“Fault Lines” by Moni Brar1 min read

6 February, 2020 0 comment

Illustration by Katya Roxas

They float down the streets of Kabul,
burqa-clad beings cloaked in blue from tip to toe.
They hover on the edges, less person than shape,
more human than men.

They stand on bullet-ridden streets, flanked
by men in cars, men in masks, men with guns.
Tentative hands outstretched to the sky, to the stars,
to me.

I pass by in gilded cage, eyes rarely meet
through glass, through wounded space,
through countless walls built on whim
and endless deceit.

Driving past, you would hardly notice her,
this one with her arms crossed across taut chest,
asserting a former claim over something
that no longer exists.

She sits under a burnt sky, extracts sympathy,
distills it into a nectar, sips it in dark corners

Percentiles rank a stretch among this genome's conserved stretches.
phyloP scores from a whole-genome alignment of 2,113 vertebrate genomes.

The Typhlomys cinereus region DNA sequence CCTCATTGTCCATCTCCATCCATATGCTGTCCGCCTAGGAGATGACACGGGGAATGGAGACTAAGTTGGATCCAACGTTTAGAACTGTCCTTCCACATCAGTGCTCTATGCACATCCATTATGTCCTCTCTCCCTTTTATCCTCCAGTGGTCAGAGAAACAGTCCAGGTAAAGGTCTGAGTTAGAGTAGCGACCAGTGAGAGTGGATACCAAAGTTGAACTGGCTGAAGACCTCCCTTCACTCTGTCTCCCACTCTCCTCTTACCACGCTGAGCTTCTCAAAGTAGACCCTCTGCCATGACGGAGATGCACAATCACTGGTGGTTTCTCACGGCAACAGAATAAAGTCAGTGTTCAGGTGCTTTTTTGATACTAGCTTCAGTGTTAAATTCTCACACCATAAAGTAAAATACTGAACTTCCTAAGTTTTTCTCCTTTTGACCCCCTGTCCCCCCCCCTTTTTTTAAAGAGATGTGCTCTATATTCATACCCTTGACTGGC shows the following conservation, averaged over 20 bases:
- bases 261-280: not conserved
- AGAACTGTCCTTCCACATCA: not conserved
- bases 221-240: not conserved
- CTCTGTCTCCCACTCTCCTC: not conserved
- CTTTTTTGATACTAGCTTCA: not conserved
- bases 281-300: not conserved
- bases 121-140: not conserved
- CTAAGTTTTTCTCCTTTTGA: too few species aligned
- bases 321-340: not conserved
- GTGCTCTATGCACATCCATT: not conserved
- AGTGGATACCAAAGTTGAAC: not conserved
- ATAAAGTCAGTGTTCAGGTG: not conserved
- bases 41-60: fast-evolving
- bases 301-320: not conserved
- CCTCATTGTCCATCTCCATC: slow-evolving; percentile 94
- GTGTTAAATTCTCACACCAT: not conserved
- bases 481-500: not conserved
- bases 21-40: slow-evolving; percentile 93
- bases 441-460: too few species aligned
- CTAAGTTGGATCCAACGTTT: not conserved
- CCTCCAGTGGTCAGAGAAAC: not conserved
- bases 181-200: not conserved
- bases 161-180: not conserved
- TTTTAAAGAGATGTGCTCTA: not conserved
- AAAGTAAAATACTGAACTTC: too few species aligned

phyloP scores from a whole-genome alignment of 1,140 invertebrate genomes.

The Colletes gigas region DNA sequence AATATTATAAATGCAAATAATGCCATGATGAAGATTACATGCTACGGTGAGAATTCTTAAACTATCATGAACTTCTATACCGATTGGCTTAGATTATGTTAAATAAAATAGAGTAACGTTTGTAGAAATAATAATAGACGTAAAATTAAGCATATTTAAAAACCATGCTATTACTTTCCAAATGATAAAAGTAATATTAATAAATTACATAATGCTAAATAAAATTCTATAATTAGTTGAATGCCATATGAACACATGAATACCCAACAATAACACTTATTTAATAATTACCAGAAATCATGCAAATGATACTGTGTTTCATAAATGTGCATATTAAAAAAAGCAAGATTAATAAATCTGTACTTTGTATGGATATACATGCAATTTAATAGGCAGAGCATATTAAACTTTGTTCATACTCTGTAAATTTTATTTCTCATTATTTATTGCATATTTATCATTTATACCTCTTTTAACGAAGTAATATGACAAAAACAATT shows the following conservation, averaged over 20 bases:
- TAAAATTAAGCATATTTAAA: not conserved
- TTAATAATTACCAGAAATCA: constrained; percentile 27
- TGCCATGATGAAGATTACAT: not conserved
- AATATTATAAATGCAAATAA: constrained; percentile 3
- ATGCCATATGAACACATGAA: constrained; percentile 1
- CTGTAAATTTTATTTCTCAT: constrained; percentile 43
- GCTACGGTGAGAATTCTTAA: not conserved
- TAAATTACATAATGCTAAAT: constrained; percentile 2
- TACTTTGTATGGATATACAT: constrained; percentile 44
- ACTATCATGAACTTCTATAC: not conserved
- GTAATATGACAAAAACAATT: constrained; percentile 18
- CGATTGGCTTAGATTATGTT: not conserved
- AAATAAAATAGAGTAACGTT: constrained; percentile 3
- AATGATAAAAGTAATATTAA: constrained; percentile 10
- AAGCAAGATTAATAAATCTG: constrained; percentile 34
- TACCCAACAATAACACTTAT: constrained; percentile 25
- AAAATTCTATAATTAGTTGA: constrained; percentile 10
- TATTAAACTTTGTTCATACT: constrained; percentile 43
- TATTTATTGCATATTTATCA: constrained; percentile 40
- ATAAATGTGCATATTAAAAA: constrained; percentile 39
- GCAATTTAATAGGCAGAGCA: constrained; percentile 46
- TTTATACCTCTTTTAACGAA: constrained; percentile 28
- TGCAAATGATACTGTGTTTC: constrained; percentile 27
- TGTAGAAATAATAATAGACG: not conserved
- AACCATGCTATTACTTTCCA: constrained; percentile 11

to deaden memories
of the long dead.

She feels no regret, but the fault lines on her face
tell another story. She cradles her grief
like a lapdog that won’t go away,
stroking its lifeless body.


Moni Brar is a Canadian writer who was born in India. Her writing explores race, gender, diaspora and belonging. Her work appears in YYC POP, Calgary Short Édition, and various anthologies. She is a member of the Writers’ Guild of Alberta and the editorial board of New Forum Magazine.

Katya Roxas is a Communications Officer at UBC Library who has experience with branding, content creation and social media. She has a Bachelor’s Degree in Multimedia Arts, specializing in graphic design and illustration, and a Diploma in Digital Marketing and Communications. Born and raised in the Philippines, Katya is well-versed with the sacrifices and opportunities that come with being an immigrant. Through her experiences, she strives to break the barriers of cultural misrepresentation by creating honest and inclusive visual expressions.

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